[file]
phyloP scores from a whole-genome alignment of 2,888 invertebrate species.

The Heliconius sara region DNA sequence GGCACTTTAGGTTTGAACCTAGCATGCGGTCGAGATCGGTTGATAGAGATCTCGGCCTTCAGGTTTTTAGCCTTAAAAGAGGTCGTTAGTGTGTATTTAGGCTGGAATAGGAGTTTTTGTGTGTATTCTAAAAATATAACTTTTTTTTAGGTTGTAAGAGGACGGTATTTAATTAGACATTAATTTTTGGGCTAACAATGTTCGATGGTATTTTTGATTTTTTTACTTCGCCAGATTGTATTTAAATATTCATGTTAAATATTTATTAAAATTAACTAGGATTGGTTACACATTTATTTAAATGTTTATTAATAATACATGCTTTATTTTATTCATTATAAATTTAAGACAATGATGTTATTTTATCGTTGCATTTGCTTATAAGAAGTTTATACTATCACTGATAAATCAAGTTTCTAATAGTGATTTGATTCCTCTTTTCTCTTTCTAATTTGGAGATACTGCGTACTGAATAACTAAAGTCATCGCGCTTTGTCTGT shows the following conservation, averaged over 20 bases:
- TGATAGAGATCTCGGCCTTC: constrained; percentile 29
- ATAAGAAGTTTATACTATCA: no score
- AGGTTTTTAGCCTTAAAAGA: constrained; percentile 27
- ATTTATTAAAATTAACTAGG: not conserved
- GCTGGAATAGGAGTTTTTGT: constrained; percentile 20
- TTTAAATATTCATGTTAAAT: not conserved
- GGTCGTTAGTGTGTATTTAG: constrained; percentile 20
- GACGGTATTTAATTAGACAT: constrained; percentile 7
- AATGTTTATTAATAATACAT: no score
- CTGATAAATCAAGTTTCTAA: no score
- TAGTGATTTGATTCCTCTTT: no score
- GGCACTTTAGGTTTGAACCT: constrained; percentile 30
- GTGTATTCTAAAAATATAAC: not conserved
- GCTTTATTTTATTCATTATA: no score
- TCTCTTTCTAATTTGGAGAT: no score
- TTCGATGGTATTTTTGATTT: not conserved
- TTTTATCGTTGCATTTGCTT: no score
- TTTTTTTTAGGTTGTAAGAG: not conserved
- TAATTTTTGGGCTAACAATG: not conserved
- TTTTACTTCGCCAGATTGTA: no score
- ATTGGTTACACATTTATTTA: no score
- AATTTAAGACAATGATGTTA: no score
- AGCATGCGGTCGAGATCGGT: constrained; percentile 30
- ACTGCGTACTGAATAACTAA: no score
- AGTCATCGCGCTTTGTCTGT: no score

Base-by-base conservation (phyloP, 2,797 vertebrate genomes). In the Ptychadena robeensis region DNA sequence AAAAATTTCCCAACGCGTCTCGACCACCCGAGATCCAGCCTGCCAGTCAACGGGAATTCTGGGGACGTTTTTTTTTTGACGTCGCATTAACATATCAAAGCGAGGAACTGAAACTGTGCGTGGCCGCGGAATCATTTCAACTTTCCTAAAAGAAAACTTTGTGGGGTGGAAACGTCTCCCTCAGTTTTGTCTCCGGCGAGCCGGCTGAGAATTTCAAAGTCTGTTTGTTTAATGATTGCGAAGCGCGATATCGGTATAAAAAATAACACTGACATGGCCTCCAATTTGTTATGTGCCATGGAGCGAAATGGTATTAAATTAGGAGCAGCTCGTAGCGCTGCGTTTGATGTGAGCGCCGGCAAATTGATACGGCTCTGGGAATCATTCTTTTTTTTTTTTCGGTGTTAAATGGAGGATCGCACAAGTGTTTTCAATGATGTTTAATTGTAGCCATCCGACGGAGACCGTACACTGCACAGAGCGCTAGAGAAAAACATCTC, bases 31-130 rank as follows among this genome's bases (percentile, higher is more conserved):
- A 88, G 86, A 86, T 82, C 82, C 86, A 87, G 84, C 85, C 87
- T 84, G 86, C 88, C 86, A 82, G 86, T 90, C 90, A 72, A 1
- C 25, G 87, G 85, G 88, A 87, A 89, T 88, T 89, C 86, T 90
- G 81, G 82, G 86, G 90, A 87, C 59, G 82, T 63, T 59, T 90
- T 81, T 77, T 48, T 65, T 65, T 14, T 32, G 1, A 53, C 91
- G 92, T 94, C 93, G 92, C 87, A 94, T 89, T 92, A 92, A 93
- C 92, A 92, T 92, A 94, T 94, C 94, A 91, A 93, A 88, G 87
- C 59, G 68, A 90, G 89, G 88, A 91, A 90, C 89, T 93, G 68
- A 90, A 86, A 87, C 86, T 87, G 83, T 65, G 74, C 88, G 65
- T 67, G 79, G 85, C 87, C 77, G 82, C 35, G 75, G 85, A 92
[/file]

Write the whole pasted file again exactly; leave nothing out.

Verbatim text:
phyloP scores from a whole-genome alignment of 2,888 invertebrate species.

The Heliconius sara region DNA sequence GGCACTTTAGGTTTGAACCTAGCATGCGGTCGAGATCGGTTGATAGAGATCTCGGCCTTCAGGTTTTTAGCCTTAAAAGAGGTCGTTAGTGTGTATTTAGGCTGGAATAGGAGTTTTTGTGTGTATTCTAAAAATATAACTTTTTTTTAGGTTGTAAGAGGACGGTATTTAATTAGACATTAATTTTTGGGCTAACAATGTTCGATGGTATTTTTGATTTTTTTACTTCGCCAGATTGTATTTAAATATTCATGTTAAATATTTATTAAAATTAACTAGGATTGGTTACACATTTATTTAAATGTTTATTAATAATACATGCTTTATTTTATTCATTATAAATTTAAGACAATGATGTTATTTTATCGTTGCATTTGCTTATAAGAAGTTTATACTATCACTGATAAATCAAGTTTCTAATAGTGATTTGATTCCTCTTTTCTCTTTCTAATTTGGAGATACTGCGTACTGAATAACTAAAGTCATCGCGCTTTGTCTGT shows the following conservation, averaged over 20 bases:
- TGATAGAGATCTCGGCCTTC: constrained; percentile 29
- ATAAGAAGTTTATACTATCA: no score
- AGGTTTTTAGCCTTAAAAGA: constrained; percentile 27
- ATTTATTAAAATTAACTAGG: not conserved
- GCTGGAATAGGAGTTTTTGT: constrained; percentile 20
- TTTAAATATTCATGTTAAAT: not conserved
- GGTCGTTAGTGTGTATTTAG: constrained; percentile 20
- GACGGTATTTAATTAGACAT: constrained; percentile 7
- AATGTTTATTAATAATACAT: no score
- CTGATAAATCAAGTTTCTAA: no score
- TAGTGATTTGATTCCTCTTT: no score
- GGCACTTTAGGTTTGAACCT: constrained; percentile 30
- GTGTATTCTAAAAATATAAC: not conserved
- GCTTTATTTTATTCATTATA: no score
- TCTCTTTCTAATTTGGAGAT: no score
- TTCGATGGTATTTTTGATTT: not conserved
- TTTTATCGTTGCATTTGCTT: no score
- TTTTTTTTAGGTTGTAAGAG: not conserved
- TAATTTTTGGGCTAACAATG: not conserved
- TTTTACTTCGCCAGATTGTA: no score
- ATTGGTTACACATTTATTTA: no score
- AATTTAAGACAATGATGTTA: no score
- AGCATGCGGTCGAGATCGGT: constrained; percentile 30
- ACTGCGTACTGAATAACTAA: no score
- AGTCATCGCGCTTTGTCTGT: no score

Base-by-base conservation (phyloP, 2,797 vertebrate genomes). In the Ptychadena robeensis region DNA sequence AAAAATTTCCCAACGCGTCTCGACCACCCGAGATCCAGCCTGCCAGTCAACGGGAATTCTGGGGACGTTTTTTTTTTGACGTCGCATTAACATATCAAAGCGAGGAACTGAAACTGTGCGTGGCCGCGGAATCATTTCAACTTTCCTAAAAGAAAACTTTGTGGGGTGGAAACGTCTCCCTCAGTTTTGTCTCCGGCGAGCCGGCTGAGAATTTCAAAGTCTGTTTGTTTAATGATTGCGAAGCGCGATATCGGTATAAAAAATAACACTGACATGGCCTCCAATTTGTTATGTGCCATGGAGCGAAATGGTATTAAATTAGGAGCAGCTCGTAGCGCTGCGTTTGATGTGAGCGCCGGCAAATTGATACGGCTCTGGGAATCATTCTTTTTTTTTTTTCGGTGTTAAATGGAGGATCGCACAAGTGTTTTCAATGATGTTTAATTGTAGCCATCCGACGGAGACCGTACACTGCACAGAGCGCTAGAGAAAAACATCTC, bases 31-130 rank as follows among this genome's bases (percentile, higher is more conserved):
- A 88, G 86, A 86, T 82, C 82, C 86, A 87, G 84, C 85, C 87
- T 84, G 86, C 88, C 86, A 82, G 86, T 90, C 90, A 72, A 1
- C 25, G 87, G 85, G 88, A 87, A 89, T 88, T 89, C 86, T 90
- G 81, G 82, G 86, G 90, A 87, C 59, G 82, T 63, T 59, T 90
- T 81, T 77, T 48, T 65, T 65, T 14, T 32, G 1, A 53, C 91
- G 92, T 94, C 93, G 92, C 87, A 94, T 89, T 92, A 92, A 93
- C 92, A 92, T 92, A 94, T 94, C 94, A 91, A 93, A 88, G 87
- C 59, G 68, A 90, G 89, G 88, A 91, A 90, C 89, T 93, G 68
- A 90, A 86, A 87, C 86, T 87, G 83, T 65, G 74, C 88, G 65
- T 67, G 79, G 85, C 87, C 77, G 82, C 35, G 75, G 85, A 92